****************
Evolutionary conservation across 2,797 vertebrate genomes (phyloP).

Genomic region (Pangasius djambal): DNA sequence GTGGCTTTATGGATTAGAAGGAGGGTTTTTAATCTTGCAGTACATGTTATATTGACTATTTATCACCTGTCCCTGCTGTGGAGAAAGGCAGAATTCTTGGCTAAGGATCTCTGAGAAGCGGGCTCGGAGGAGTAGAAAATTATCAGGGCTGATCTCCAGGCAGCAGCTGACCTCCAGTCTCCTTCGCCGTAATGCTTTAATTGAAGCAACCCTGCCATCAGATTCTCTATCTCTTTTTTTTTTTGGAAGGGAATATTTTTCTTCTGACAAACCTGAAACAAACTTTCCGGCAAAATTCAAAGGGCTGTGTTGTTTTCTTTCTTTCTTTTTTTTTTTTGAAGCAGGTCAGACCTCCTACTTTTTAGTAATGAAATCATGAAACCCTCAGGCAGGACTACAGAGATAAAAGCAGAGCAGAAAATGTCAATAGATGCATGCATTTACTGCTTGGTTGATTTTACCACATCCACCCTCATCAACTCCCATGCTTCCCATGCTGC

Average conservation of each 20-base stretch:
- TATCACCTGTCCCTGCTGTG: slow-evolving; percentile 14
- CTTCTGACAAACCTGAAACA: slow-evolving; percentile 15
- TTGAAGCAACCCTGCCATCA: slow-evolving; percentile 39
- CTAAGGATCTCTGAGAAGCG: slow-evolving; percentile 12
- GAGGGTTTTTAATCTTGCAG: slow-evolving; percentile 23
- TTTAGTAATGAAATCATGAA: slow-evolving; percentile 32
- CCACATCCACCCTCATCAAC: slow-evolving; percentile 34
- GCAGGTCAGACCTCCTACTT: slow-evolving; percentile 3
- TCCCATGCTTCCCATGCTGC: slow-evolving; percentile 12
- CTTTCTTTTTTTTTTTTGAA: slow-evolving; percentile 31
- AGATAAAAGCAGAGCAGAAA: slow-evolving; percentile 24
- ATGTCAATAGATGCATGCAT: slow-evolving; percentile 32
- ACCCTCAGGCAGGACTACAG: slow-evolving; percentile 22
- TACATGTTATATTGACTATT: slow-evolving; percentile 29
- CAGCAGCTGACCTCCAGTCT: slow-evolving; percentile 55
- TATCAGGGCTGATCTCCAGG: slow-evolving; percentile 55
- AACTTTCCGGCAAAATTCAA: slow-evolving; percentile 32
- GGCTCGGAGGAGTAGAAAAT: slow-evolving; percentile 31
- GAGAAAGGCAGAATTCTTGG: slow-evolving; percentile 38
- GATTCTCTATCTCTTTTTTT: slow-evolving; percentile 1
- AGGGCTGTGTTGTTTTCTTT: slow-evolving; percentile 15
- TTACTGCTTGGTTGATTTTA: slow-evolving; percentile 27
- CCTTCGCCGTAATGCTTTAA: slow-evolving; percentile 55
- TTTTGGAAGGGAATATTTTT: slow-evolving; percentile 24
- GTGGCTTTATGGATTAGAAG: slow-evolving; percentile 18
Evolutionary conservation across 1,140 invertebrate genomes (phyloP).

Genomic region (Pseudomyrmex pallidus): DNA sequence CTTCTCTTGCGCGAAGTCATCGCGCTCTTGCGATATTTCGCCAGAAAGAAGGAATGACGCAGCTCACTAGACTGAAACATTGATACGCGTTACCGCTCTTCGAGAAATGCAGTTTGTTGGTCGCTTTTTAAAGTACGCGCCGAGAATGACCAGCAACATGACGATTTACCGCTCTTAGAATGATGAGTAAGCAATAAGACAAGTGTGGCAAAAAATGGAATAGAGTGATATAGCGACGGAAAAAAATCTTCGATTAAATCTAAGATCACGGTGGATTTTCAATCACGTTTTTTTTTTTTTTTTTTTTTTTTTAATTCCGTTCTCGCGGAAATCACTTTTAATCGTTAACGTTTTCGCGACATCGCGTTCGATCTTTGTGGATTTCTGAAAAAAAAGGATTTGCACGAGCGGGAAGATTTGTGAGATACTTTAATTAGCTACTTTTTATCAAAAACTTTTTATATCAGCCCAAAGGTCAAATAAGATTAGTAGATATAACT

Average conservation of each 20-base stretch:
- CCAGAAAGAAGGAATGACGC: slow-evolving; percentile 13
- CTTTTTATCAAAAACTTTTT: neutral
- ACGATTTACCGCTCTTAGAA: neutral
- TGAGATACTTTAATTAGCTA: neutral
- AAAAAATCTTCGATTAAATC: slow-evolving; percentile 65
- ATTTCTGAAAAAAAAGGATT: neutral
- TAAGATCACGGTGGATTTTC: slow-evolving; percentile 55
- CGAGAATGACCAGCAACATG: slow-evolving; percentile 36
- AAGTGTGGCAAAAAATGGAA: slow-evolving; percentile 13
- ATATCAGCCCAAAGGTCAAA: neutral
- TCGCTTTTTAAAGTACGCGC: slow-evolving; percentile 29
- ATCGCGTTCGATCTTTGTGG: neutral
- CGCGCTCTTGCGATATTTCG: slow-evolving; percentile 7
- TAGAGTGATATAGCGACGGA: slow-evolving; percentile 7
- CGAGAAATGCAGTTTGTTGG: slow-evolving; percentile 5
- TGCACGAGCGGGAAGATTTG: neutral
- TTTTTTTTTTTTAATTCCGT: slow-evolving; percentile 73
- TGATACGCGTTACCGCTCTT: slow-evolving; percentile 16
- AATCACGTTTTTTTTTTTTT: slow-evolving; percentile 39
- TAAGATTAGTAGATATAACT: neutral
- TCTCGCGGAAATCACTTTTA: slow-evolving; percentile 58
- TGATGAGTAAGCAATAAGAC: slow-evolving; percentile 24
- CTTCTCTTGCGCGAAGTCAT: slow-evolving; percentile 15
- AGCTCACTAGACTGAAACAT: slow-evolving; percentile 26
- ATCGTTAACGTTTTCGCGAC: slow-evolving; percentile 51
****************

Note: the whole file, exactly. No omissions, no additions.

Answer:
Evolutionary conservation across 2,797 vertebrate genomes (phyloP).

Genomic region (Pangasius djambal): DNA sequence GTGGCTTTATGGATTAGAAGGAGGGTTTTTAATCTTGCAGTACATGTTATATTGACTATTTATCACCTGTCCCTGCTGTGGAGAAAGGCAGAATTCTTGGCTAAGGATCTCTGAGAAGCGGGCTCGGAGGAGTAGAAAATTATCAGGGCTGATCTCCAGGCAGCAGCTGACCTCCAGTCTCCTTCGCCGTAATGCTTTAATTGAAGCAACCCTGCCATCAGATTCTCTATCTCTTTTTTTTTTTGGAAGGGAATATTTTTCTTCTGACAAACCTGAAACAAACTTTCCGGCAAAATTCAAAGGGCTGTGTTGTTTTCTTTCTTTCTTTTTTTTTTTTGAAGCAGGTCAGACCTCCTACTTTTTAGTAATGAAATCATGAAACCCTCAGGCAGGACTACAGAGATAAAAGCAGAGCAGAAAATGTCAATAGATGCATGCATTTACTGCTTGGTTGATTTTACCACATCCACCCTCATCAACTCCCATGCTTCCCATGCTGC

Average conservation of each 20-base stretch:
- TATCACCTGTCCCTGCTGTG: slow-evolving; percentile 14
- CTTCTGACAAACCTGAAACA: slow-evolving; percentile 15
- TTGAAGCAACCCTGCCATCA: slow-evolving; percentile 39
- CTAAGGATCTCTGAGAAGCG: slow-evolving; percentile 12
- GAGGGTTTTTAATCTTGCAG: slow-evolving; percentile 23
- TTTAGTAATGAAATCATGAA: slow-evolving; percentile 32
- CCACATCCACCCTCATCAAC: slow-evolving; percentile 34
- GCAGGTCAGACCTCCTACTT: slow-evolving; percentile 3
- TCCCATGCTTCCCATGCTGC: slow-evolving; percentile 12
- CTTTCTTTTTTTTTTTTGAA: slow-evolving; percentile 31
- AGATAAAAGCAGAGCAGAAA: slow-evolving; percentile 24
- ATGTCAATAGATGCATGCAT: slow-evolving; percentile 32
- ACCCTCAGGCAGGACTACAG: slow-evolving; percentile 22
- TACATGTTATATTGACTATT: slow-evolving; percentile 29
- CAGCAGCTGACCTCCAGTCT: slow-evolving; percentile 55
- TATCAGGGCTGATCTCCAGG: slow-evolving; percentile 55
- AACTTTCCGGCAAAATTCAA: slow-evolving; percentile 32
- GGCTCGGAGGAGTAGAAAAT: slow-evolving; percentile 31
- GAGAAAGGCAGAATTCTTGG: slow-evolving; percentile 38
- GATTCTCTATCTCTTTTTTT: slow-evolving; percentile 1
- AGGGCTGTGTTGTTTTCTTT: slow-evolving; percentile 15
- TTACTGCTTGGTTGATTTTA: slow-evolving; percentile 27
- CCTTCGCCGTAATGCTTTAA: slow-evolving; percentile 55
- TTTTGGAAGGGAATATTTTT: slow-evolving; percentile 24
- GTGGCTTTATGGATTAGAAG: slow-evolving; percentile 18
Evolutionary conservation across 1,140 invertebrate genomes (phyloP).

Genomic region (Pseudomyrmex pallidus): DNA sequence CTTCTCTTGCGCGAAGTCATCGCGCTCTTGCGATATTTCGCCAGAAAGAAGGAATGACGCAGCTCACTAGACTGAAACATTGATACGCGTTACCGCTCTTCGAGAAATGCAGTTTGTTGGTCGCTTTTTAAAGTACGCGCCGAGAATGACCAGCAACATGACGATTTACCGCTCTTAGAATGATGAGTAAGCAATAAGACAAGTGTGGCAAAAAATGGAATAGAGTGATATAGCGACGGAAAAAAATCTTCGATTAAATCTAAGATCACGGTGGATTTTCAATCACGTTTTTTTTTTTTTTTTTTTTTTTTTAATTCCGTTCTCGCGGAAATCACTTTTAATCGTTAACGTTTTCGCGACATCGCGTTCGATCTTTGTGGATTTCTGAAAAAAAAGGATTTGCACGAGCGGGAAGATTTGTGAGATACTTTAATTAGCTACTTTTTATCAAAAACTTTTTATATCAGCCCAAAGGTCAAATAAGATTAGTAGATATAACT

Average conservation of each 20-base stretch:
- CCAGAAAGAAGGAATGACGC: slow-evolving; percentile 13
- CTTTTTATCAAAAACTTTTT: neutral
- ACGATTTACCGCTCTTAGAA: neutral
- TGAGATACTTTAATTAGCTA: neutral
- AAAAAATCTTCGATTAAATC: slow-evolving; percentile 65
- ATTTCTGAAAAAAAAGGATT: neutral
- TAAGATCACGGTGGATTTTC: slow-evolving; percentile 55
- CGAGAATGACCAGCAACATG: slow-evolving; percentile 36
- AAGTGTGGCAAAAAATGGAA: slow-evolving; percentile 13
- ATATCAGCCCAAAGGTCAAA: neutral
- TCGCTTTTTAAAGTACGCGC: slow-evolving; percentile 29
- ATCGCGTTCGATCTTTGTGG: neutral
- CGCGCTCTTGCGATATTTCG: slow-evolving; percentile 7
- TAGAGTGATATAGCGACGGA: slow-evolving; percentile 7
- CGAGAAATGCAGTTTGTTGG: slow-evolving; percentile 5
- TGCACGAGCGGGAAGATTTG: neutral
- TTTTTTTTTTTTAATTCCGT: slow-evolving; percentile 73
- TGATACGCGTTACCGCTCTT: slow-evolving; percentile 16
- AATCACGTTTTTTTTTTTTT: slow-evolving; percentile 39
- TAAGATTAGTAGATATAACT: neutral
- TCTCGCGGAAATCACTTTTA: slow-evolving; percentile 58
- TGATGAGTAAGCAATAAGAC: slow-evolving; percentile 24
- CTTCTCTTGCGCGAAGTCAT: slow-evolving; percentile 15
- AGCTCACTAGACTGAAACAT: slow-evolving; percentile 26
- ATCGTTAACGTTTTCGCGAC: slow-evolving; percentile 51